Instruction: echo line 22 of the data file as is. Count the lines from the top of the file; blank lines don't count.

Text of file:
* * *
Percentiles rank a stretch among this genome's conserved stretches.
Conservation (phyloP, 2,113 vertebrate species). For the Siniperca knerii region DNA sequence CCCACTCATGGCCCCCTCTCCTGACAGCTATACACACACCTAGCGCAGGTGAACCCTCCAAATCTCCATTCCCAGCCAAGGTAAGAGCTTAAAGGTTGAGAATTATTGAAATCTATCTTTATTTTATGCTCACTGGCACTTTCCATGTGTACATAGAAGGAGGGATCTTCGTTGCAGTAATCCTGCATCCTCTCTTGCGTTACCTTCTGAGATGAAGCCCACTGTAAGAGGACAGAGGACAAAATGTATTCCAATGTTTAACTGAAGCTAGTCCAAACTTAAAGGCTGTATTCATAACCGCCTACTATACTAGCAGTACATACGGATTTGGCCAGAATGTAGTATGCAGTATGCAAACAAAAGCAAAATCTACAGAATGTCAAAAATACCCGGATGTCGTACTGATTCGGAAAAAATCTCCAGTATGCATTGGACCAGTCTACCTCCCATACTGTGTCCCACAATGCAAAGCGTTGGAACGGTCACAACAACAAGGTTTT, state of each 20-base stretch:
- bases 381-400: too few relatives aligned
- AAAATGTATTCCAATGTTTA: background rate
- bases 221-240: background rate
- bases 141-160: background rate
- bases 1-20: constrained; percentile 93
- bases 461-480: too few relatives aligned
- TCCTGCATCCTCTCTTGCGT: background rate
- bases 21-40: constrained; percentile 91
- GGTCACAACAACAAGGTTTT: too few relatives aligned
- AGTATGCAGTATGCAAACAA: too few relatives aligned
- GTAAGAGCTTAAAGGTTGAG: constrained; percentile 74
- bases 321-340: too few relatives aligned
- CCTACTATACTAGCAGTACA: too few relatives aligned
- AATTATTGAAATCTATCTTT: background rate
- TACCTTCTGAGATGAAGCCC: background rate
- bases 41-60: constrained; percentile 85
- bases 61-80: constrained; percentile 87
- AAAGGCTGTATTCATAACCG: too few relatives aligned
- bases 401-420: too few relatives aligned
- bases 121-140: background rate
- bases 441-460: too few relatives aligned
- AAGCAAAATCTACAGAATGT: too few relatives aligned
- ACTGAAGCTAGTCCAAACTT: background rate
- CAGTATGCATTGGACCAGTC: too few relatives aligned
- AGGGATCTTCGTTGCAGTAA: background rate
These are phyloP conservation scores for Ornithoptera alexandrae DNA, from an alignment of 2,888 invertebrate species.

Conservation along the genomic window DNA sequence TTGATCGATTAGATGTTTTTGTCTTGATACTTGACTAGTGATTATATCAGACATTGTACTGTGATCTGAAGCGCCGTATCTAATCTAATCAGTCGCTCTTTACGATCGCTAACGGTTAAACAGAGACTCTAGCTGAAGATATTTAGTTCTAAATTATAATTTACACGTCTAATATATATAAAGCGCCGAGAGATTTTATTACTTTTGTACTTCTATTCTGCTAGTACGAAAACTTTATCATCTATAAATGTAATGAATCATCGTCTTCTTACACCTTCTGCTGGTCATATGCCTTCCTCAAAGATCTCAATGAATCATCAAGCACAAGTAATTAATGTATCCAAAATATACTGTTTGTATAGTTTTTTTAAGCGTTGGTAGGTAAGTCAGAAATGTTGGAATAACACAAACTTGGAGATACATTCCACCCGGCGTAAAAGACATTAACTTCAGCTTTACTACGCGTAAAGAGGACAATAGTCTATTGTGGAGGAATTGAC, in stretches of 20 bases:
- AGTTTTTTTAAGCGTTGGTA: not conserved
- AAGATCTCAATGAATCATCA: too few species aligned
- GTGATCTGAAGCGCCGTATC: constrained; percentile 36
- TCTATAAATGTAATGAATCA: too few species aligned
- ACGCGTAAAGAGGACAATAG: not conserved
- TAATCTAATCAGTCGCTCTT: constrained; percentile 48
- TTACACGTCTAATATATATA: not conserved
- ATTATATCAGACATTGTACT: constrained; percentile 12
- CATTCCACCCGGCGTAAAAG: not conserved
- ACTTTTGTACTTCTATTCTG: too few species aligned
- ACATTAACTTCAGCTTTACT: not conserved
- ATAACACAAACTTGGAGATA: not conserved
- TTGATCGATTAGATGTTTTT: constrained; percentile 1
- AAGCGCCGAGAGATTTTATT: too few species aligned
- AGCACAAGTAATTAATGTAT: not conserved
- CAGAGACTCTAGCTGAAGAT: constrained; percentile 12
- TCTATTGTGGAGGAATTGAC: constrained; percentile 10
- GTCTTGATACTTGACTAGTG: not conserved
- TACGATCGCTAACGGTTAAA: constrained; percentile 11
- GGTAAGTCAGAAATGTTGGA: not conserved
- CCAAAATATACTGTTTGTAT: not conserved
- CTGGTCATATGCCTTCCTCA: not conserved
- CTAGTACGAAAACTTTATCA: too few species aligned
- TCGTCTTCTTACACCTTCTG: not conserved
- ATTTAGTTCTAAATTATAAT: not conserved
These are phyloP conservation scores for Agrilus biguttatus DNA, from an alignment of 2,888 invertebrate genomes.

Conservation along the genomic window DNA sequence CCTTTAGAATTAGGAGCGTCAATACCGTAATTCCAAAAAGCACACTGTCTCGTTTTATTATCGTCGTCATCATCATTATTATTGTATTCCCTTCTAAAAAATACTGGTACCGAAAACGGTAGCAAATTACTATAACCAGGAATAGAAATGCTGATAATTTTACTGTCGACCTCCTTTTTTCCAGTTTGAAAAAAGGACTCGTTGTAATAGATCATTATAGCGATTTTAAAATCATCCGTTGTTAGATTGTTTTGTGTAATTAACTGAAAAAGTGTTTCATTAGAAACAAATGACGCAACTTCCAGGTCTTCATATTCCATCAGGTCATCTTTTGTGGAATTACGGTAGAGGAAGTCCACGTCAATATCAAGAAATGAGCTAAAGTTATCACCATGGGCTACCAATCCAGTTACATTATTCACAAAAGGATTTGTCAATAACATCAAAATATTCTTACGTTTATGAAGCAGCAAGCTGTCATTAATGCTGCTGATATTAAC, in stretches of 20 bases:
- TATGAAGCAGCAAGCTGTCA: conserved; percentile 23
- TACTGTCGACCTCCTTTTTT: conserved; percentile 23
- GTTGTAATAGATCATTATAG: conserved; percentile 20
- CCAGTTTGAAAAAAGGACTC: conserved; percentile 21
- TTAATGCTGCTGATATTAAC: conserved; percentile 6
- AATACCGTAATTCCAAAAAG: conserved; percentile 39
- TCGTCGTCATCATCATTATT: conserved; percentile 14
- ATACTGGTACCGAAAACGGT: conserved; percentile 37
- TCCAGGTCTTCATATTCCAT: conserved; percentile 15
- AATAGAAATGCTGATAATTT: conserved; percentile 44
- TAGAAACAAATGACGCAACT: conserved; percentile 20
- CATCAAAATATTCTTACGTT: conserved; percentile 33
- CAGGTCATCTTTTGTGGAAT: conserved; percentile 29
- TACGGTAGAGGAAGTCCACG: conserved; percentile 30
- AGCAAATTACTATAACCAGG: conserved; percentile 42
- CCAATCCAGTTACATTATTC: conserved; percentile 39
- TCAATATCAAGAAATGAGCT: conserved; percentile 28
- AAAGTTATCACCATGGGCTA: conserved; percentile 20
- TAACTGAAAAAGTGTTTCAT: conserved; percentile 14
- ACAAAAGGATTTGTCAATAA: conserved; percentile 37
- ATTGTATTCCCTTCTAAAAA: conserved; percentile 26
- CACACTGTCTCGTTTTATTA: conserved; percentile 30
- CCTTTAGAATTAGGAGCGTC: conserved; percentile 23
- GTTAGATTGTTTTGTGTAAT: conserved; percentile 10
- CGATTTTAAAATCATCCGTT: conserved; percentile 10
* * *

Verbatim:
- bases 121-140: background rate